It seems I tend to update this blog when I have a new HEROES project in the works. But generally as soon as I hear about it I have to start working on it. Then during a brief break I binge-blog out the rest of the pages so I can talk about the new stuff. The latest story is written by Howie Kaplan and is fun, fun fun. It fills in a really key gap of the HEROES universe and I'm buzzed to be able to draw it. In fact, I'm having a riot of a time. Pun intended. You will see what I mean.
But let's scrunch our faces really hard into our best pinching a loaf expression and go back in time to the Trip. I want to cover a great deal of the pop culture references and the burden that they became.
As I mentioned, that which became the most fun, became the most laborious part of doing this comic. Ironically, it actually bothered me the least. Normally it's the artist suffering under ridiculous deadlines and horrible circumstances. I was aware that there would be issues and had brought my laptop to Boston over the Christmas break to do any edits that needed to be done. Luckily, I felt that they were of a reasonable size, whether I agreed with them or not.
The problem is that I'm not the last person in the chain. I'm probably the first person actually. So when Nanci Quesada sent me the corrections I got up bright and early to work on them and finished them before midday. But Annette still has to color them (which was more than half the legal changes) and Nanci still has to get them approved and do the post production on them. So while it was a little tedious for me, it was a lot tedious for Annette and Nanci.
NBC legal's main bone of contention was the similarity between the drawn characters and those that were most recognizable. There were occasions that I drew in characters that I felt were too close to the version I based them on and changed them even when I wasn't asked. I figured that just because NBC legal wouldn't recognize them, doesn't mean the owners of those characters wouldn't. And I don't want to cost some lawyer their job because they're not well-versed in pop culture.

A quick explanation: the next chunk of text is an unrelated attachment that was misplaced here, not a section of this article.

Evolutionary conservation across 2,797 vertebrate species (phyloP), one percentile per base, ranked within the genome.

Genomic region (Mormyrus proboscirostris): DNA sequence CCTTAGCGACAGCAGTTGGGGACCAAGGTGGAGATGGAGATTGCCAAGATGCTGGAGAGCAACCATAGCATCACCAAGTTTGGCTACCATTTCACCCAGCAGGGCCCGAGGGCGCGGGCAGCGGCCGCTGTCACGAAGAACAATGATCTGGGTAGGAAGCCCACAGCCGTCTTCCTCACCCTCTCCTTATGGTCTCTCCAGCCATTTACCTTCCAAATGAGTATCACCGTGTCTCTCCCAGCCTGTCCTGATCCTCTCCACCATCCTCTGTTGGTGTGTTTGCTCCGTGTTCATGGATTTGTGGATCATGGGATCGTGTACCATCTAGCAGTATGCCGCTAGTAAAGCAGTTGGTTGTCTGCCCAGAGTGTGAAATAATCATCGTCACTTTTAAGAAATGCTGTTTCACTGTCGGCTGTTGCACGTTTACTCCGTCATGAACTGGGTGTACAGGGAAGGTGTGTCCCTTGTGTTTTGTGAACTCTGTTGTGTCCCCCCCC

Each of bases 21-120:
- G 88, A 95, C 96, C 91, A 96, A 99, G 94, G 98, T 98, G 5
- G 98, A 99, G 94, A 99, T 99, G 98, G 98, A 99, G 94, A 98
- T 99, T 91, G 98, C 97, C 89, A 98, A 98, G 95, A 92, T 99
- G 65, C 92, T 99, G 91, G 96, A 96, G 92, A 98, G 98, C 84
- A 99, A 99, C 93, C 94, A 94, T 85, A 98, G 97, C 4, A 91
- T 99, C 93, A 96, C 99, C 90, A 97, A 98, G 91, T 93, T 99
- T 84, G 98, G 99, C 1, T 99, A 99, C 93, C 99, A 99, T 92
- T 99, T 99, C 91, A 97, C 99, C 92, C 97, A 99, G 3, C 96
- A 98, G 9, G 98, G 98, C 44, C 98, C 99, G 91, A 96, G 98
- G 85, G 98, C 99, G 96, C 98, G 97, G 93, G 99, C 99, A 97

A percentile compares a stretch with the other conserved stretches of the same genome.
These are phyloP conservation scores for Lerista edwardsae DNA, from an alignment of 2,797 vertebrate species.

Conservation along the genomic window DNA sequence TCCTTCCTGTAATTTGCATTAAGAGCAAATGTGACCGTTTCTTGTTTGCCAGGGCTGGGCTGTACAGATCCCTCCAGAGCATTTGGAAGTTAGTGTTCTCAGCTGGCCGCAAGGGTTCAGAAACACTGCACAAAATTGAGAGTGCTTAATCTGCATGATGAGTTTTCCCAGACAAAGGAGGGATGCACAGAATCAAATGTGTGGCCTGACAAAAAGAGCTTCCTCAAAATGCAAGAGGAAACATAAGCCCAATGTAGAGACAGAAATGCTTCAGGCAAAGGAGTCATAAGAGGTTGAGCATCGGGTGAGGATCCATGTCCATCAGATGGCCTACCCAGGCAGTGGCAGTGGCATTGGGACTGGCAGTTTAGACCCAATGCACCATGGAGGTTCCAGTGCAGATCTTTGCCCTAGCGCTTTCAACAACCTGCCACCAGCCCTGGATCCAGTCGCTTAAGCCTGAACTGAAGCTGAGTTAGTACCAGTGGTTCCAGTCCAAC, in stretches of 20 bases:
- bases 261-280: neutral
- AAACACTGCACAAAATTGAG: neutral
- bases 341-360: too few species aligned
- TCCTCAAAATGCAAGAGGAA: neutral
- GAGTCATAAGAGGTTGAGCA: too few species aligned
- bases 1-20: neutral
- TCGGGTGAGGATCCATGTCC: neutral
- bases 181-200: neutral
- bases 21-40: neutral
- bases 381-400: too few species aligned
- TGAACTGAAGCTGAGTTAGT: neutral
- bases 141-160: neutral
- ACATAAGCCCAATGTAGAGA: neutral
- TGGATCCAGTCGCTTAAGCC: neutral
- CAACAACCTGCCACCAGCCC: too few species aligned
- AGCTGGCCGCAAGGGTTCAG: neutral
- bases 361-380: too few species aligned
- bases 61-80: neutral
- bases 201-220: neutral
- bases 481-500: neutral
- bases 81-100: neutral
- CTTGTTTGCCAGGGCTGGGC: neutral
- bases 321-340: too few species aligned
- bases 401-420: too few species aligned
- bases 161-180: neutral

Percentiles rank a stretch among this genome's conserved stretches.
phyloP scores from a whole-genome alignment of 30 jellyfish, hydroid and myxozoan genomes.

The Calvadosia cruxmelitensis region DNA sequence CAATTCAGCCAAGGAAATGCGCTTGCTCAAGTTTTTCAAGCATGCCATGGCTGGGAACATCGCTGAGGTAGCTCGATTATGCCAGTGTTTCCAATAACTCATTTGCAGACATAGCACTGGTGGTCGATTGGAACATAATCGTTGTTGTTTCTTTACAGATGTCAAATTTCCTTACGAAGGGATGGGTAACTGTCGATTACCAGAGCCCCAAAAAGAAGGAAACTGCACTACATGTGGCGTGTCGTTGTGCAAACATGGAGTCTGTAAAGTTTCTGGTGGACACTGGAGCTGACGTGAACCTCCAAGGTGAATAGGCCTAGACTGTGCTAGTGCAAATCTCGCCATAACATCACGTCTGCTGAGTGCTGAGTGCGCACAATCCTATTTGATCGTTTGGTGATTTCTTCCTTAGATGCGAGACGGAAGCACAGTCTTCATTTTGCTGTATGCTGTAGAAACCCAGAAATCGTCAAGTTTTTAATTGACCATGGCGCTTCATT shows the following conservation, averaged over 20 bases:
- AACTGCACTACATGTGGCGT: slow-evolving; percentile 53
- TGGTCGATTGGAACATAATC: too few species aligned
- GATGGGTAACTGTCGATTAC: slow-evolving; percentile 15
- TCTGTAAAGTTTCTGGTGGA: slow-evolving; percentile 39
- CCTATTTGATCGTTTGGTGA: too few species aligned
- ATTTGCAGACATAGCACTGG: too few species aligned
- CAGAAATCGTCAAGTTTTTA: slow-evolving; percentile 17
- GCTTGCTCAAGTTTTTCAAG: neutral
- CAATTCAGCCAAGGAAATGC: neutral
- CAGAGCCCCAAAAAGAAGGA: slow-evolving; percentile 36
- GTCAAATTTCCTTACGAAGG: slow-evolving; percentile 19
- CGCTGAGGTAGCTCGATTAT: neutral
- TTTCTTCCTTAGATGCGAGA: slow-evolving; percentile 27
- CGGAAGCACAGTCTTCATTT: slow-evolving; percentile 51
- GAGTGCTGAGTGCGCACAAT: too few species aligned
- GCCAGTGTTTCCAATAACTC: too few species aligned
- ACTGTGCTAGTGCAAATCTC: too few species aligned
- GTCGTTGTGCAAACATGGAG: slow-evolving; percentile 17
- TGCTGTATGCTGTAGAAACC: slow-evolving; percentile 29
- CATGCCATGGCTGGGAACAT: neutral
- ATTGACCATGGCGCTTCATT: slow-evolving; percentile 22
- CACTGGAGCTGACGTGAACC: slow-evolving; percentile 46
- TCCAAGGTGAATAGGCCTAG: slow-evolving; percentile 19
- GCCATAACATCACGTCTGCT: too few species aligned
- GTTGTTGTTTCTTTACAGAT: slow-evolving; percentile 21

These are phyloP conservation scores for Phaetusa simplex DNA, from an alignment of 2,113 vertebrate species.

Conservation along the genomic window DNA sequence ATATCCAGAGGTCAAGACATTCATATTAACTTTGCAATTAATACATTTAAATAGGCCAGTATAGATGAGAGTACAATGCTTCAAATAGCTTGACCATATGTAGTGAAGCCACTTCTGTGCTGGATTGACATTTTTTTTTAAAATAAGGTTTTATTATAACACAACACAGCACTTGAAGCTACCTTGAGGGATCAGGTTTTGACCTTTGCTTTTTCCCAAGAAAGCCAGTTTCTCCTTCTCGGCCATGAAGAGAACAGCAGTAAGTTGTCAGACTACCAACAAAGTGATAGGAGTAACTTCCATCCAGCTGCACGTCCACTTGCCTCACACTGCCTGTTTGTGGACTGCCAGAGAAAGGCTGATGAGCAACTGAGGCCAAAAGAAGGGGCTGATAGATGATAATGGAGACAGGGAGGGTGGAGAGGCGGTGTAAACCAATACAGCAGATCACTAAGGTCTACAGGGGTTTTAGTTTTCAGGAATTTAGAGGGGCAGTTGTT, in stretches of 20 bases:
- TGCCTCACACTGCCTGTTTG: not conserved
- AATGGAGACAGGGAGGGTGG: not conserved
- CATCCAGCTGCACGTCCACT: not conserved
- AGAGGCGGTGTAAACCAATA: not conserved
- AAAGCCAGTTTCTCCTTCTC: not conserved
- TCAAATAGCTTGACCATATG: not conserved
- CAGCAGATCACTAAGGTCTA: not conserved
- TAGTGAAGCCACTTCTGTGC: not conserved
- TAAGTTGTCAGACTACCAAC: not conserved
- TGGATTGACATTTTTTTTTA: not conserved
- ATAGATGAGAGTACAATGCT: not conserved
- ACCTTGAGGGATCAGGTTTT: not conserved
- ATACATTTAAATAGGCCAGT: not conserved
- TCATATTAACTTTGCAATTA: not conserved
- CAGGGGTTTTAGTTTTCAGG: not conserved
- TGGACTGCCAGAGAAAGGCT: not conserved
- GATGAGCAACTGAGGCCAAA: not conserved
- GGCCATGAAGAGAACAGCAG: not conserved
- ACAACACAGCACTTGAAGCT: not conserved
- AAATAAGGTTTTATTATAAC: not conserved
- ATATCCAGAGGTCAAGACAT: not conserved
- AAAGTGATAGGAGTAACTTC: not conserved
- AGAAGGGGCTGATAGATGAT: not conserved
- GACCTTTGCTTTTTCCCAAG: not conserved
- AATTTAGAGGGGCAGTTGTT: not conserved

I've included the original black and white version. I think it will be easier to tell who the characters are without their alternate colors that Annette so wonderfully and lovingly rendered. Also, this is a previous version before NBC legal got at it. So characters resemble who they are based on a lot more.
I really want to take my hat off to Annette here who took my style and created something dreamlike and surreal here. It took a bit of going back and forth between us, but I'm super happy with the result.
Not all of these are my idea. Foz really brought the pop culture power here and I just riffed on what he suggested.
POP CULTURE REFERENCES
From the top to the bottom.
That's based on Angel from the First Class of Xmen.
Behind his left leg is the spaceship from Futurama. I'm guessing these two are how Hiro sees birds in his halucination.
Below the Futurama spaceship Foz wanted a T-rex walking down the street (in actuality a business man) and I decided to put a little person on his back as a homage to the scarlet Devil Dinosaur and Moonboy, an old Jack Kirby Marvel Comic. Annette even colored him red but no one cared. And I kind of doubted that Marvel are going to sue HEROES over a project that the wife of the Editor In Chief edited.
Let's go down past the purple trees to the street below. That silhouette walking down the street among the umbrellas is a Predator.
Some sort of cat-like Pokhemon looks onto a table with a devil sitting there.
That's a land speeder from Star Wars parked out the front.
Coming up the steps is a Terminator Marine walking with an Alien.
And right down the bottom is a tiny Superman chasing a tiny Wonder Woman. I have no idea what these actually are. Maybe they're two pieces of trash rolling across the pavement?
Anyway, it's Hiro whose brain is scrambled, not mine. You should ask him.
More updates soon, I hope!